For centuries, it has always been the man who asks the woman for her hand in marriage. The practice dates back to the Stone Age, when a wedding bonded tribes, fathers traded daughters to secure alliances, and dowries were offered as part of the package. Women often had no choice in who they would marry, so men were the ones who sought out brides. Even in today’s modern world, proposals still predominantly remain one sided, despite the fact that more and more women have started taking matters into their own hands and popping the question.
But what’s the protocol when it comes to same sex couples? On June 15, 2015, after gay marriage became legal in the United States, many queer couples were elated, but also were left wondering: Ok, who asks who now? Is it the older partner who pops the question? The person who’s the top? The one who initially asked the other out? Or simply the one who buys a ring first?
Thankfully, this isn’t a taboo subject in the queer community. Whether married, engaged, or committed, many couples are happy to share their proposal stories.
For most, the person that ends up actually asking has more to do with whoever feels it’s the right time and decides to make a move. Montgomery, owner and creative director of cosmetics brand Magari by MN, knew his now husband, Noah Wright, wanted to get married. He was ready for the next step as well, but it was Wright who ultimately got to it first and proposed during a trip to West Virginia, when he pulled out matching rings on a hike.
Something similar happened with The Lead creative director Timo Weiland and his now fiancé Jeff. The two had been dating for nine years when they started to discuss eventually getting married down the line. After that, Timo began plotting how he would propose to Jeff on a romantic trip to France that they’d been planning for later that summer. A job opportunity for Jeff meant they ultimately had to cancel the trip though. “I figured I had a little bit more time, and I kind of put it off,” Timo explains. “We were moving apartments. We had just done a big party for my 35th birthday. There was just a lot going on!”
But then in May, during one of their scheduled Wednesday date nights, Timo came home to find flowers and a candlelit dinner. “Jeff started saying that he had been thinking a lot about the rest of his life and how he wanted to spend it together. I said that I agreed and then he gave me a ring from our favorite Norwegian designer, Tom Wood.” Timo later gifted Jeff a ring by Tom Wood as well, and now they both wear them as their engagement rings and are planning their wedding for 2020.
For others, bedroom politics can dictate who gets down on one knee. Phillip Picardi, the editor-in-chief of Out magazine, recently became engaged to his long-time boyfriend and had no qualms discussing the dynamics of their proposal. “Basically I had always said that I am not going to be the one who proposed and that is because I am a bottom, and I don’t think I should have to do all of that work and also be expected to do all the work of having to find and procure a ring,” he admits. “I kind of think it’s the least he could do!”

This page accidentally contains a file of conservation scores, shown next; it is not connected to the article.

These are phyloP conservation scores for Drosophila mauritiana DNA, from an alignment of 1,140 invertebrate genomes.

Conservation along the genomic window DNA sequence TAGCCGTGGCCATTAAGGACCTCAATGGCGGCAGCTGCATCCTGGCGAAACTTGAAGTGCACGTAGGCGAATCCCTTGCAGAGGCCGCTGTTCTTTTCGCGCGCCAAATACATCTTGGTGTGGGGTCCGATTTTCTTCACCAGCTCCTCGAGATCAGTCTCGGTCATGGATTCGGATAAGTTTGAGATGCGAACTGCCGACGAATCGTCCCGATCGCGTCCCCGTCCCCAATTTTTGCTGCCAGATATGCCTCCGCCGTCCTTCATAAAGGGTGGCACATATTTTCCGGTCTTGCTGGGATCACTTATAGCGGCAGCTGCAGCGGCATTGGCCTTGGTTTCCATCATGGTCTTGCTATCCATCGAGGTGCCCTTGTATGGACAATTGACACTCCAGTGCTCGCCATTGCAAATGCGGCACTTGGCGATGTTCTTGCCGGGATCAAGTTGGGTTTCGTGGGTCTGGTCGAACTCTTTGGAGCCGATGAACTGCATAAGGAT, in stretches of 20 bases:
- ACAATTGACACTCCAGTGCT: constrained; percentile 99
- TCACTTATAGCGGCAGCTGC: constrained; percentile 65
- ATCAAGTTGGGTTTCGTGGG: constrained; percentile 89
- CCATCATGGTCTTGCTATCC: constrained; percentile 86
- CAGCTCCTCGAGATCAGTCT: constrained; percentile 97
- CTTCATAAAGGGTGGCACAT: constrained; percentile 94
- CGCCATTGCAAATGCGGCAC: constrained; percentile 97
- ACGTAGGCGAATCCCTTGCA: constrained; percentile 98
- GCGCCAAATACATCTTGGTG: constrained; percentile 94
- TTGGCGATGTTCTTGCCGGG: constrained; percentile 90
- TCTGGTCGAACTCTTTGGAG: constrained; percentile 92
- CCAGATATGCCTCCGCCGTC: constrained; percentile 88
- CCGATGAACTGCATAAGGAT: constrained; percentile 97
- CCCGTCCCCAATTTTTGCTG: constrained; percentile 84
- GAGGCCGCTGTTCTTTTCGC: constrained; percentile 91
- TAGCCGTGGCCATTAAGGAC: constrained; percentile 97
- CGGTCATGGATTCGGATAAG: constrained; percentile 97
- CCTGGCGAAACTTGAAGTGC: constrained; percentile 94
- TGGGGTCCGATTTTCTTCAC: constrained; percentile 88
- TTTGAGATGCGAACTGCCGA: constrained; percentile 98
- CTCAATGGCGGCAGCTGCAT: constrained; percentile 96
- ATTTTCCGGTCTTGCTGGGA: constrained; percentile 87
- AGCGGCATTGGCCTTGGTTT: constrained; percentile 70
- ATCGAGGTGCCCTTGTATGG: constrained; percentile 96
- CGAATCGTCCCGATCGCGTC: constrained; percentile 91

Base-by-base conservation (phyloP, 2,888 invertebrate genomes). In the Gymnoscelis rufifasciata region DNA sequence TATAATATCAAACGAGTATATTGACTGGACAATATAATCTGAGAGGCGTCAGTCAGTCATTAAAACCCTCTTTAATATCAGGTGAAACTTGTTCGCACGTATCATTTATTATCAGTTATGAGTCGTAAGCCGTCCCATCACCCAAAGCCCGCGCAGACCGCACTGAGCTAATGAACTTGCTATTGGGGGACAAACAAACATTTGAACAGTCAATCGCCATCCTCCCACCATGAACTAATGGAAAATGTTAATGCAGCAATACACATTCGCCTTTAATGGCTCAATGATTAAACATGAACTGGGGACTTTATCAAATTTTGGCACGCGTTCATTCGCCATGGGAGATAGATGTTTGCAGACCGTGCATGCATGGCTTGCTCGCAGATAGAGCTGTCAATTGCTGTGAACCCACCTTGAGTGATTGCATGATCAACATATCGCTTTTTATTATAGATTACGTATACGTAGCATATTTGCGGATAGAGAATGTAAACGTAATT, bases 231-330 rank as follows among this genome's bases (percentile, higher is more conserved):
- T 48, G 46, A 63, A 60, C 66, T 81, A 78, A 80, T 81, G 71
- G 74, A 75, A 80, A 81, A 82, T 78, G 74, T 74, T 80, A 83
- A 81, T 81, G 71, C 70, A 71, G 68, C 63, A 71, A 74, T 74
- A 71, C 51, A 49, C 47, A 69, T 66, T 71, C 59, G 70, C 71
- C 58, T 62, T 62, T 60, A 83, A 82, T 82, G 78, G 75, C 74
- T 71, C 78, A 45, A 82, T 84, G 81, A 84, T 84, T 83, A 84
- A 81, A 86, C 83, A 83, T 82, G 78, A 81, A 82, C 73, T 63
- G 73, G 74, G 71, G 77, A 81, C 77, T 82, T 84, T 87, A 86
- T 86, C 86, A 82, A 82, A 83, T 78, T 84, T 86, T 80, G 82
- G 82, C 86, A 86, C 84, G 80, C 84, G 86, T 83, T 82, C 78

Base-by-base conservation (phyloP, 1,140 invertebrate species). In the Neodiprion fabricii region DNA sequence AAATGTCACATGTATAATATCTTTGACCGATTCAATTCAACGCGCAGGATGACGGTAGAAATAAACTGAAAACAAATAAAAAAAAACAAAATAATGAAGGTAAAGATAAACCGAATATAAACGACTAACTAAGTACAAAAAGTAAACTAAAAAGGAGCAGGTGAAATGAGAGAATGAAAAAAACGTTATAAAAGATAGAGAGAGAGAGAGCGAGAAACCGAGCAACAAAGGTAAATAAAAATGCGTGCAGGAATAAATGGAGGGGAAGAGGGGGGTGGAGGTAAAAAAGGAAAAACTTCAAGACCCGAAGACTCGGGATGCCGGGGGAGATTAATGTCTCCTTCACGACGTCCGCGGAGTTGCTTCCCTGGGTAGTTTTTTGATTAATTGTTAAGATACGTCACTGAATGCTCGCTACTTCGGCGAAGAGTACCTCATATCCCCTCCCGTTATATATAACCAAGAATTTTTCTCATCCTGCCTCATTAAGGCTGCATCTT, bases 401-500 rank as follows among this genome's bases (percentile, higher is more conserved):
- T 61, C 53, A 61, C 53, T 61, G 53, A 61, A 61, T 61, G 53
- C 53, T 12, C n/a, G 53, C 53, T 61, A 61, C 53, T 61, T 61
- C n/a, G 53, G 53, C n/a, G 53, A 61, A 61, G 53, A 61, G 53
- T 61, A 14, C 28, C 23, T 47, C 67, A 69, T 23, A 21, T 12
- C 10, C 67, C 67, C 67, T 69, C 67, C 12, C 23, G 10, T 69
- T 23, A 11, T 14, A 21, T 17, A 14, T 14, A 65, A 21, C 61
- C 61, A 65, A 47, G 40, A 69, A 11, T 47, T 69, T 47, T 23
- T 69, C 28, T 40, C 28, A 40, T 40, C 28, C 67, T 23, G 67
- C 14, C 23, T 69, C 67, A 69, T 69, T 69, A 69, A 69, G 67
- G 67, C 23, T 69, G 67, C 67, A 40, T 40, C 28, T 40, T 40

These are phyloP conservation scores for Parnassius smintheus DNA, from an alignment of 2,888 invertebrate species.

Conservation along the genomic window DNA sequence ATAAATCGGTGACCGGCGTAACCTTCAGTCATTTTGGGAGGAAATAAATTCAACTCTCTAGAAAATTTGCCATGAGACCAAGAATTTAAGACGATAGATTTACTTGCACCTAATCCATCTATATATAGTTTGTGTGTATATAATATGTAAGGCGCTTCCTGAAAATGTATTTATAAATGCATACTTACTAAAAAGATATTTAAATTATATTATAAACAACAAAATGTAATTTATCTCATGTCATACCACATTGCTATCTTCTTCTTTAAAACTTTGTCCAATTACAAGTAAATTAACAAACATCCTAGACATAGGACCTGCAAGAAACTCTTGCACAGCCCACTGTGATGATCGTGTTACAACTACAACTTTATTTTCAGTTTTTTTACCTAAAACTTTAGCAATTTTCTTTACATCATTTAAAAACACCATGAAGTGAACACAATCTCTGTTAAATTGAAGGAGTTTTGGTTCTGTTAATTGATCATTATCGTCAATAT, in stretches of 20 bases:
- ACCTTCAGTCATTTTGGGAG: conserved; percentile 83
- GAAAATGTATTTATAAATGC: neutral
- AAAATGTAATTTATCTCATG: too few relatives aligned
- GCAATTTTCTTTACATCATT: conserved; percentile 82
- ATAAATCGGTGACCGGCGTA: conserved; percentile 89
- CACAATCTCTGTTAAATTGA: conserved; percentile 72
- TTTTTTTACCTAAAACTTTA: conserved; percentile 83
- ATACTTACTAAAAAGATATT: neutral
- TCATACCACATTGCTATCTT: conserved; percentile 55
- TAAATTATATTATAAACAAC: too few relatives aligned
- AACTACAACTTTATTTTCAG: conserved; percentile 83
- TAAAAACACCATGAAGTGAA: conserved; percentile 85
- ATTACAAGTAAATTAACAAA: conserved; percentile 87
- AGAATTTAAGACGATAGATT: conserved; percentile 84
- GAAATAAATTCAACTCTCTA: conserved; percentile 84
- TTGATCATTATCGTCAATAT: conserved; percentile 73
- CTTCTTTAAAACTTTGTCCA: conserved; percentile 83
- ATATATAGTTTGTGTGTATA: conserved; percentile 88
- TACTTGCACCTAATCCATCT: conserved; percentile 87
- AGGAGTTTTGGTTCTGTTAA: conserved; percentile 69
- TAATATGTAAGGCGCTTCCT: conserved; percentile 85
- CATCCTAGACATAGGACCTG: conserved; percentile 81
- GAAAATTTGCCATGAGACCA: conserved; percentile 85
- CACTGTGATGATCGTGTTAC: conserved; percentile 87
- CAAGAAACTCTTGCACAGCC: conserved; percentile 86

Sometimes the proposal is completely organic: For Ron Shkedi and Sagi Golan, an Israeli couple whose wedding was featured on Over The Moon, they both arrived at the decision to get married together. While on vacation in Mexico, they were watching the sunset from their hotel and mutually came to the same conclusion. “We talked about life and said: ‘This is it—we are ready and let’s do it!’” Sagi remembers.
And other times, it occurs only after lots of strategic planning. Ivy Martinez and Felicia Barrett actually picked the month when they each would surprise the other with a proposal. “Once Felicia had a game plan, she said we better tell each other because we often think the same thing, so we did and . . . she was right!” Ivy explains. “We both had picked Cowell Ranch Beach, our favorite hike in the Bay. We decided to wait for a beautiful sunny day and we went out there and each proposed along different parts.”
As for finding the perfect ring, it’s important to speak up. Picardi, for instance, knew he didn’t want something as traditional as a solo diamond because that felt a little too expected. “I really only just started wearing jewelry, so I wanted something that would compliment my stuff from Ambush or Céline.”
He ultimately fell in love with a ring that was disconnected, particularly because he thought it really identified their couple’s dynamic. “We come from very different places and careers and paths and somehow we found one another,” he explains. “I also love this idea of there being two diamonds instead of one, we tried to resist the notion that a couple is a unit and that we are one person. We are two very different and distinct individuals with very strong personalities, each of whom really needs to shine. I really wanted a ring to express that.”
Weiland and his fiancé’s rings also reflect their differing personalities. “We discovered Tom Wood’s store in Norway when we were there three summers ago,” explains Timo. “Mine has a compass with a black diamond in the middle. It’s a modern silhouette with a nautical vibe to it, which I’ve always loved. Jeff’s is a very similar ring, but his has a little bit of an astrology twist to it. It’s a beautiful midnight blue with a constellation-like facade—he’s much more into that than I am.”
As these couples prove, there are no hard and set rules when it comes to popping the question in same sex relationships. The only important thing is to do what feels right, there are no wrong answers. But maybe ask a friend or two for some advice before you go off ring shopping. After all, you don’t want to end up with a Carrie-Aiden pear shaped diamond fiasco, now do you?